The paths meander through Crissy Field along the Bay to the base of the Golden Gate Bridge, with great views of the Bridge and the Bay.
Views across the beach and salt marsh to the Golden Gate Bridge
View back toward downtown (from where we walked)
From Crissy Field, we walk through the Marina over to Fort Mason, stopping first at the Safeway for a Diet Coke and Diet Dr. Pepper. Although the houses in the Marina come right up to the street, focusing on the views of the Bay, some people are able to do a lot with their small yard space.
Front yard art in the Marina
Fort Mason served as a US Army Post for over 100 years and, during World War II, was the principal military port for the war in the Pacific. Now, Fort Mason is part of the Golden Gate National Recreation Area, with a trail along the Bay connecting the Marina to Fisherman's Wharf.
View of Golden Gate Bridge from Fort Mason
The Army still uses some housing at Fort Mason and the rest is occupied by, among other things, a youth hostel and the Fort Mason Center for Arts & Culture with art galleries, stores, cafes, restaurants, dance studios, museums, and art classes.
Statue on the path in Fort Mason
View of Alcatraz from Fort Mason
As we leave Fort Mason, we pass through the San Francisco Maritime National Historical Park, where people are swimming in the Bay, despite the February water temperature of 56ºF (13ºC). The Park contains a museum, a historic fleet of paddlewheel, steam, and sailing ships, and a Maritime Research center that focuses on sail and steam ships of the West Coast.
We walk through the Park and toward Fisherman's Wharf, passing old San Francisco fishing companies (closed on Sunday) and fishing boats at their docks.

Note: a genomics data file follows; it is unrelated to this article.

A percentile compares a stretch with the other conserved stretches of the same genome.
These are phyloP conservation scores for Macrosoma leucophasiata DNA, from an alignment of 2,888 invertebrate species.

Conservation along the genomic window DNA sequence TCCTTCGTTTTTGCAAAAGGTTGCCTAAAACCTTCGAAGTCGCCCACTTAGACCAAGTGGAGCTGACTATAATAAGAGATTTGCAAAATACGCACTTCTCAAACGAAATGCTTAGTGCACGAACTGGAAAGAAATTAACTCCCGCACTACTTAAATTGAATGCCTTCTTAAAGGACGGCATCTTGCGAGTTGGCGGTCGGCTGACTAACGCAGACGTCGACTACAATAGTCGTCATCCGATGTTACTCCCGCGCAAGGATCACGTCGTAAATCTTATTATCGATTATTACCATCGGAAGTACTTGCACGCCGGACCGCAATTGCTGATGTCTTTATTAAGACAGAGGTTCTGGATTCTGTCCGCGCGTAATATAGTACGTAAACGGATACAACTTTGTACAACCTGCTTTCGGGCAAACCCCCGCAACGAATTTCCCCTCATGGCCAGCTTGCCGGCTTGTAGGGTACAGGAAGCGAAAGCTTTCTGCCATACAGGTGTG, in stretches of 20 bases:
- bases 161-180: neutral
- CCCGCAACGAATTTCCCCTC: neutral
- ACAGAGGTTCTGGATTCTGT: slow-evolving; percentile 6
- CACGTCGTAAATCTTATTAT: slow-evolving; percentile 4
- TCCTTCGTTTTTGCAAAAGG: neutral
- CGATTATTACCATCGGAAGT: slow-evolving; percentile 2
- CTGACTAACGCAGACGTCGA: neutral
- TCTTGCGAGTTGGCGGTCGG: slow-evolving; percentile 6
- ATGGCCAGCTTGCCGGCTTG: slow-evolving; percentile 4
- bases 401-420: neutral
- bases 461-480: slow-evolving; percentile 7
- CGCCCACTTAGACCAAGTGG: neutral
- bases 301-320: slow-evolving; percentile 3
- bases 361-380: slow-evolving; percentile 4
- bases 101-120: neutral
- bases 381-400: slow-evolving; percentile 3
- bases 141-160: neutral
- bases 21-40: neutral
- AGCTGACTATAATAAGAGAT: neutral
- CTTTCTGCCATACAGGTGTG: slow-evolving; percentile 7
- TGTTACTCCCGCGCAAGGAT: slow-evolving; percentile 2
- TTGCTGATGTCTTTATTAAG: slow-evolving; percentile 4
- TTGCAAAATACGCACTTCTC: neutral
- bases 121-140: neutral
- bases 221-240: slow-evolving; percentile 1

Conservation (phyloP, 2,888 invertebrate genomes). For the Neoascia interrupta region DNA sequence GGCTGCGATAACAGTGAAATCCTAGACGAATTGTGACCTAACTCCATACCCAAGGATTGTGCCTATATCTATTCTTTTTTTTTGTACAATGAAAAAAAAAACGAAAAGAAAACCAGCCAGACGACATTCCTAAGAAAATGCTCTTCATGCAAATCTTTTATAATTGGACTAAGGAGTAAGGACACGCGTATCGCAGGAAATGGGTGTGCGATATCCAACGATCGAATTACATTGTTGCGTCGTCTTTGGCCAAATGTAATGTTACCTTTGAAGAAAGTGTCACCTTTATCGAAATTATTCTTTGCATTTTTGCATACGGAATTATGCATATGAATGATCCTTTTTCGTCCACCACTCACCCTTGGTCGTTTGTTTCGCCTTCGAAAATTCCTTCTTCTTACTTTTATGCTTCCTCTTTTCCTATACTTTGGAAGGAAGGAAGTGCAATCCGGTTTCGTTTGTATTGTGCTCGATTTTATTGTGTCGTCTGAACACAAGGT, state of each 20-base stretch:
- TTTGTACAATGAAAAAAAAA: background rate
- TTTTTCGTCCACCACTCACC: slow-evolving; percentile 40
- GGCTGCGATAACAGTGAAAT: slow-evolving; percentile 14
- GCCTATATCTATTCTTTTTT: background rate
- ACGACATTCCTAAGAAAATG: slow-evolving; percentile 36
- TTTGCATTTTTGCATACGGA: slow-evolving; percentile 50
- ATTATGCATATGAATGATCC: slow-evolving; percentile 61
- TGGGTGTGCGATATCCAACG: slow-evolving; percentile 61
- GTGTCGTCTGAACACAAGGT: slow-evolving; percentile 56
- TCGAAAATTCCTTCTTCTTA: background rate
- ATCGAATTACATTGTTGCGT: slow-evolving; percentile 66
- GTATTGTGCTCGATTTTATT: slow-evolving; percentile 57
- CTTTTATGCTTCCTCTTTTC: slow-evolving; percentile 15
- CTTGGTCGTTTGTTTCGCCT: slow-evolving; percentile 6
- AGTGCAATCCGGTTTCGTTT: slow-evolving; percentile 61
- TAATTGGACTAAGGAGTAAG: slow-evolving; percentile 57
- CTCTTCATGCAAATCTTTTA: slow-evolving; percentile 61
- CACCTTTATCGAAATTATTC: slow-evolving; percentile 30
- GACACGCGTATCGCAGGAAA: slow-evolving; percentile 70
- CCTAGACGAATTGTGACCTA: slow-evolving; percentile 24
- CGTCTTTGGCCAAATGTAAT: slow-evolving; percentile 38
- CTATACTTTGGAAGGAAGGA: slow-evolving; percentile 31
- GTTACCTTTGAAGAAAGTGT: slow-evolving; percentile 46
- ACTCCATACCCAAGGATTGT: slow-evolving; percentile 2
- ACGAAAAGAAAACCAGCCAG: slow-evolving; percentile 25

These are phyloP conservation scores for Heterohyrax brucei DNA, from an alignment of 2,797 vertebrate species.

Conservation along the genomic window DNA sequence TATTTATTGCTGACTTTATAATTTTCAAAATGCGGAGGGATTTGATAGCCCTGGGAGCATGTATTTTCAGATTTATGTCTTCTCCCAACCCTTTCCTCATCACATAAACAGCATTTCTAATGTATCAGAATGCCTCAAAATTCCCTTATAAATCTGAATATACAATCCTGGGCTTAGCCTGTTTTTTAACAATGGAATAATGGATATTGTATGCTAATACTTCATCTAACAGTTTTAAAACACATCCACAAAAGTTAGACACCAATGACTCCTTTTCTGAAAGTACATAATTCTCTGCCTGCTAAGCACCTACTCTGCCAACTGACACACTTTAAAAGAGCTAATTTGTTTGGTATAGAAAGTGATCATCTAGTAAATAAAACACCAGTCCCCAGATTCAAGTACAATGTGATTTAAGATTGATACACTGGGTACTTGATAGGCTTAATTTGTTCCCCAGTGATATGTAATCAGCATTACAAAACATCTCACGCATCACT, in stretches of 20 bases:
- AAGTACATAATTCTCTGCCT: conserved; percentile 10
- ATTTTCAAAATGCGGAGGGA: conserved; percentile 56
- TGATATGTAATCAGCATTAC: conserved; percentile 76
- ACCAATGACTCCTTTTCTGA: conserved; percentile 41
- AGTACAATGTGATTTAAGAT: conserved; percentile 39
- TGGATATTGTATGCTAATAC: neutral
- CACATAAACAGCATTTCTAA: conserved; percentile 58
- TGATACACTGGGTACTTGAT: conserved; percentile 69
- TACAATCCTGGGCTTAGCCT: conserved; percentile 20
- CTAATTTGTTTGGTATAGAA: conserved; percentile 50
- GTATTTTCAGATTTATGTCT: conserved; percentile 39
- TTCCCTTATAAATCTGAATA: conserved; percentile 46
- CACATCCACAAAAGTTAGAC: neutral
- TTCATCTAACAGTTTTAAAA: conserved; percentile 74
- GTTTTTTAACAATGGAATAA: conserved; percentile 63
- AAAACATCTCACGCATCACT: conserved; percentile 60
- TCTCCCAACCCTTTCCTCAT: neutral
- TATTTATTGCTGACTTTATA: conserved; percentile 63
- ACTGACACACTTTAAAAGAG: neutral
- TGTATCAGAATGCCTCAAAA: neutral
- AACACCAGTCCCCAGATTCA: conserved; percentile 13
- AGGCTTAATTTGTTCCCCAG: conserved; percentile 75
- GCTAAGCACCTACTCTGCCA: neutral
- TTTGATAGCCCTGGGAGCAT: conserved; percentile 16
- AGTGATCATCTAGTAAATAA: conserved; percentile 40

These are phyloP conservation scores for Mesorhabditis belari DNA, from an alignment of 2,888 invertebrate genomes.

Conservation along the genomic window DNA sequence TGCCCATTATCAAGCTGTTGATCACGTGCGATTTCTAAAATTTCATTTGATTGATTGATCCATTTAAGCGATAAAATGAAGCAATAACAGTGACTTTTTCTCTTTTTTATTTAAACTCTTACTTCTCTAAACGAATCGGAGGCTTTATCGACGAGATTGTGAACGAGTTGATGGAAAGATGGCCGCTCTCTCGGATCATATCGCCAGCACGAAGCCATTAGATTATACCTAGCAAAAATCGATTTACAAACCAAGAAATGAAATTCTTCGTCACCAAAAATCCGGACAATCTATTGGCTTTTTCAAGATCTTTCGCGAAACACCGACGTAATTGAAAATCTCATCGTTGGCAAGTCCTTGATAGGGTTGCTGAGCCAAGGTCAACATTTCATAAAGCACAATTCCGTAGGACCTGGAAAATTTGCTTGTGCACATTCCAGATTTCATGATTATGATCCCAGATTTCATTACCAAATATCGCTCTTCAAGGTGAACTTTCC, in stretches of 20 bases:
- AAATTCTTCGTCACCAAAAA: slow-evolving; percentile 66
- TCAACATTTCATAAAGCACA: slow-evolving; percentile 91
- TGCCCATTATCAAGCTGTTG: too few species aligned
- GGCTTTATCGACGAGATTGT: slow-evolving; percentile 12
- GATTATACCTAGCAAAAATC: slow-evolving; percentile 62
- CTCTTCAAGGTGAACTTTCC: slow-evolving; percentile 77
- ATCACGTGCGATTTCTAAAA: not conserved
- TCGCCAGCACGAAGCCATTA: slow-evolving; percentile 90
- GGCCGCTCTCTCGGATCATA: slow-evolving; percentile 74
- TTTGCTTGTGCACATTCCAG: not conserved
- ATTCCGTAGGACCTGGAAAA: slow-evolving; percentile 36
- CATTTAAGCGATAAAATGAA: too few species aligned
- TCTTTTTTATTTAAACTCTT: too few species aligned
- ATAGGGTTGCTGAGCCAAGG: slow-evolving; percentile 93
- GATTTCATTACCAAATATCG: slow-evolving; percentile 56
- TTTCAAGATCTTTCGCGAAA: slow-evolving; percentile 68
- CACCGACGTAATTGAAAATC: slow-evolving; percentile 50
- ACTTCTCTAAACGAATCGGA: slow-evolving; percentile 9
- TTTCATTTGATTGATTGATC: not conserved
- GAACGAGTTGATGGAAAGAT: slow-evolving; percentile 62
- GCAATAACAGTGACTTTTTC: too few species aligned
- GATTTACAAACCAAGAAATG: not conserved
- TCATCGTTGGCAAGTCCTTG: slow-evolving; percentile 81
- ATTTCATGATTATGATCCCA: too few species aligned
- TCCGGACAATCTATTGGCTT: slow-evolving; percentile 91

The fishing business at Fisherman's Wharf
We are heading toward the fish stands outside the old Fisherman's Wharf restaurants for our reward, two crab sandwiches. Fisherman's Wharf is famous for Dungeness crab, caught and available here since the 1840s. In the early days, many fisherman were paid with fish and crab they caught and could sell on the streets themselves, leading to the seafood stands that still remain and at which we buy our sandwiches.
Old San Francisco fish restaurants, with stands in front
Flowers along the Embarcadero
Our destination is the Ferry Building, where we'll visit the Marketplace to pick up some duck and mushrooms for dinner. The Ferry Building was completed in 1898 and, while ferries still leave from the area for destinations all over the Bay, the building houses a packed food hall and a farmer's market on Saturday's.
Ferry Building inside and out
Mushroom stand in the Ferry Building
View of Bay Bridge from the Embarcadero
And, even more dramatically, the views of the city behind us as we drive across the bridge, heading back to the East Bay and Alameda.
View of San Francisco from the Bay Bridge, leaving the city
What a great time, another wonderful day of exploration in the city. This is one of the reasons we live here (mid-70s-to-mid-80s temperatures in February also doesn't hurt)!